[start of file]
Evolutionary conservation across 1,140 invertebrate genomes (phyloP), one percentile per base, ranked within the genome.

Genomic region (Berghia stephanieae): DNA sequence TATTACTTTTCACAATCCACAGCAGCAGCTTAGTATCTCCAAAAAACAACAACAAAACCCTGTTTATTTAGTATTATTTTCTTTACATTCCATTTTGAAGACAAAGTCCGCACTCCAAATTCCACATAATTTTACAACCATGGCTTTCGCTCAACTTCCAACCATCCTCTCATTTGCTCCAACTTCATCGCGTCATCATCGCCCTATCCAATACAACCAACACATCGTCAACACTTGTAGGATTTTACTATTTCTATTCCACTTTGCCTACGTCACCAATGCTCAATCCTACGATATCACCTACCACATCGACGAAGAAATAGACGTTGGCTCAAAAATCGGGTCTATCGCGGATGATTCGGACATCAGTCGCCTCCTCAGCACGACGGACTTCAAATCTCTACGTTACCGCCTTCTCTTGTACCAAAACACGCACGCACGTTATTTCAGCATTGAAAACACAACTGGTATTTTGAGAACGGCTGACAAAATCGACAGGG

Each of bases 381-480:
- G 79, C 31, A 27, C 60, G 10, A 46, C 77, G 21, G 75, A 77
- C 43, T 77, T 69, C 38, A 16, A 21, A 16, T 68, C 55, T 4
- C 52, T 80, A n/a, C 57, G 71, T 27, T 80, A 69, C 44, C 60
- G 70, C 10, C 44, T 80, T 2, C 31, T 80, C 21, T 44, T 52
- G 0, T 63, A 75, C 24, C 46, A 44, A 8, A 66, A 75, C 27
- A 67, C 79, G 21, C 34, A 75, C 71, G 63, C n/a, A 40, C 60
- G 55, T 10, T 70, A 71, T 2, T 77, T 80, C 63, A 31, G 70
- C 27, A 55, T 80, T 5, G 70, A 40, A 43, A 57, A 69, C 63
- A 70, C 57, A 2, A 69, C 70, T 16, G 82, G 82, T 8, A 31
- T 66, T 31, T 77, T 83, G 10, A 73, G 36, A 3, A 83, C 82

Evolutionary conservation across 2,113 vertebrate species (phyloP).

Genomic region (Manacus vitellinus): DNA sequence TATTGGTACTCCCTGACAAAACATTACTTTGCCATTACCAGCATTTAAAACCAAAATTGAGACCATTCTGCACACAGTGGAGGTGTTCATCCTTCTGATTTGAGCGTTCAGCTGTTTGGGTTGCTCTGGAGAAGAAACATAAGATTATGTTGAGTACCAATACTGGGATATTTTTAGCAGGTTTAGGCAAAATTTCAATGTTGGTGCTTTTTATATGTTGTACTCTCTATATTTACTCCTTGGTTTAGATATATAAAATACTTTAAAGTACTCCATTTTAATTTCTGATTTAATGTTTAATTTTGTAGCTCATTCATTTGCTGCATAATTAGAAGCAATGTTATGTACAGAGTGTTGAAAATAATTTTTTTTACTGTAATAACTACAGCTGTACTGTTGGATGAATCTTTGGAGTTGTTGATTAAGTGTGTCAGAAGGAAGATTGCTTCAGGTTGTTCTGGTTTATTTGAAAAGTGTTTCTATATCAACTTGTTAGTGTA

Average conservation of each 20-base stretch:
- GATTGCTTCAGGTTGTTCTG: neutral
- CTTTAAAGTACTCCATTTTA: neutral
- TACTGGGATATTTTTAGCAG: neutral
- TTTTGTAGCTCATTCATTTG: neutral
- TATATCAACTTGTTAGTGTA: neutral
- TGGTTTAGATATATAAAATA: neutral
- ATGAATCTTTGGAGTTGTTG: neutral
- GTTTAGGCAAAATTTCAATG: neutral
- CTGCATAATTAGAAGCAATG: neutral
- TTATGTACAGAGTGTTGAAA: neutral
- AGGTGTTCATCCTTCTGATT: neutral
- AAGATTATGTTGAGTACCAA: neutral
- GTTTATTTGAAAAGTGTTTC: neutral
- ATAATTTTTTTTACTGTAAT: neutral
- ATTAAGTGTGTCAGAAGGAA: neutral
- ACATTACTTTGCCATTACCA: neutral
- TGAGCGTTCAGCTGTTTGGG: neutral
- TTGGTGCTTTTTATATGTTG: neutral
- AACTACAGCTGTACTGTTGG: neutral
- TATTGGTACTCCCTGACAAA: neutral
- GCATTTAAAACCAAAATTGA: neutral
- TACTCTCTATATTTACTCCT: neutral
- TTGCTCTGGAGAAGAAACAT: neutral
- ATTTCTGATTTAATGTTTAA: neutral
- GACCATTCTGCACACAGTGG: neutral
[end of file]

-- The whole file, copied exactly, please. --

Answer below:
Evolutionary conservation across 1,140 invertebrate genomes (phyloP), one percentile per base, ranked within the genome.

Genomic region (Berghia stephanieae): DNA sequence TATTACTTTTCACAATCCACAGCAGCAGCTTAGTATCTCCAAAAAACAACAACAAAACCCTGTTTATTTAGTATTATTTTCTTTACATTCCATTTTGAAGACAAAGTCCGCACTCCAAATTCCACATAATTTTACAACCATGGCTTTCGCTCAACTTCCAACCATCCTCTCATTTGCTCCAACTTCATCGCGTCATCATCGCCCTATCCAATACAACCAACACATCGTCAACACTTGTAGGATTTTACTATTTCTATTCCACTTTGCCTACGTCACCAATGCTCAATCCTACGATATCACCTACCACATCGACGAAGAAATAGACGTTGGCTCAAAAATCGGGTCTATCGCGGATGATTCGGACATCAGTCGCCTCCTCAGCACGACGGACTTCAAATCTCTACGTTACCGCCTTCTCTTGTACCAAAACACGCACGCACGTTATTTCAGCATTGAAAACACAACTGGTATTTTGAGAACGGCTGACAAAATCGACAGGG

Each of bases 381-480:
- G 79, C 31, A 27, C 60, G 10, A 46, C 77, G 21, G 75, A 77
- C 43, T 77, T 69, C 38, A 16, A 21, A 16, T 68, C 55, T 4
- C 52, T 80, A n/a, C 57, G 71, T 27, T 80, A 69, C 44, C 60
- G 70, C 10, C 44, T 80, T 2, C 31, T 80, C 21, T 44, T 52
- G 0, T 63, A 75, C 24, C 46, A 44, A 8, A 66, A 75, C 27
- A 67, C 79, G 21, C 34, A 75, C 71, G 63, C n/a, A 40, C 60
- G 55, T 10, T 70, A 71, T 2, T 77, T 80, C 63, A 31, G 70
- C 27, A 55, T 80, T 5, G 70, A 40, A 43, A 57, A 69, C 63
- A 70, C 57, A 2, A 69, C 70, T 16, G 82, G 82, T 8, A 31
- T 66, T 31, T 77, T 83, G 10, A 73, G 36, A 3, A 83, C 82

Evolutionary conservation across 2,113 vertebrate species (phyloP).

Genomic region (Manacus vitellinus): DNA sequence TATTGGTACTCCCTGACAAAACATTACTTTGCCATTACCAGCATTTAAAACCAAAATTGAGACCATTCTGCACACAGTGGAGGTGTTCATCCTTCTGATTTGAGCGTTCAGCTGTTTGGGTTGCTCTGGAGAAGAAACATAAGATTATGTTGAGTACCAATACTGGGATATTTTTAGCAGGTTTAGGCAAAATTTCAATGTTGGTGCTTTTTATATGTTGTACTCTCTATATTTACTCCTTGGTTTAGATATATAAAATACTTTAAAGTACTCCATTTTAATTTCTGATTTAATGTTTAATTTTGTAGCTCATTCATTTGCTGCATAATTAGAAGCAATGTTATGTACAGAGTGTTGAAAATAATTTTTTTTACTGTAATAACTACAGCTGTACTGTTGGATGAATCTTTGGAGTTGTTGATTAAGTGTGTCAGAAGGAAGATTGCTTCAGGTTGTTCTGGTTTATTTGAAAAGTGTTTCTATATCAACTTGTTAGTGTA

Average conservation of each 20-base stretch:
- GATTGCTTCAGGTTGTTCTG: neutral
- CTTTAAAGTACTCCATTTTA: neutral
- TACTGGGATATTTTTAGCAG: neutral
- TTTTGTAGCTCATTCATTTG: neutral
- TATATCAACTTGTTAGTGTA: neutral
- TGGTTTAGATATATAAAATA: neutral
- ATGAATCTTTGGAGTTGTTG: neutral
- GTTTAGGCAAAATTTCAATG: neutral
- CTGCATAATTAGAAGCAATG: neutral
- TTATGTACAGAGTGTTGAAA: neutral
- AGGTGTTCATCCTTCTGATT: neutral
- AAGATTATGTTGAGTACCAA: neutral
- GTTTATTTGAAAAGTGTTTC: neutral
- ATAATTTTTTTTACTGTAAT: neutral
- ATTAAGTGTGTCAGAAGGAA: neutral
- ACATTACTTTGCCATTACCA: neutral
- TGAGCGTTCAGCTGTTTGGG: neutral
- TTGGTGCTTTTTATATGTTG: neutral
- AACTACAGCTGTACTGTTGG: neutral
- TATTGGTACTCCCTGACAAA: neutral
- GCATTTAAAACCAAAATTGA: neutral
- TACTCTCTATATTTACTCCT: neutral
- TTGCTCTGGAGAAGAAACAT: neutral
- ATTTCTGATTTAATGTTTAA: neutral
- GACCATTCTGCACACAGTGG: neutral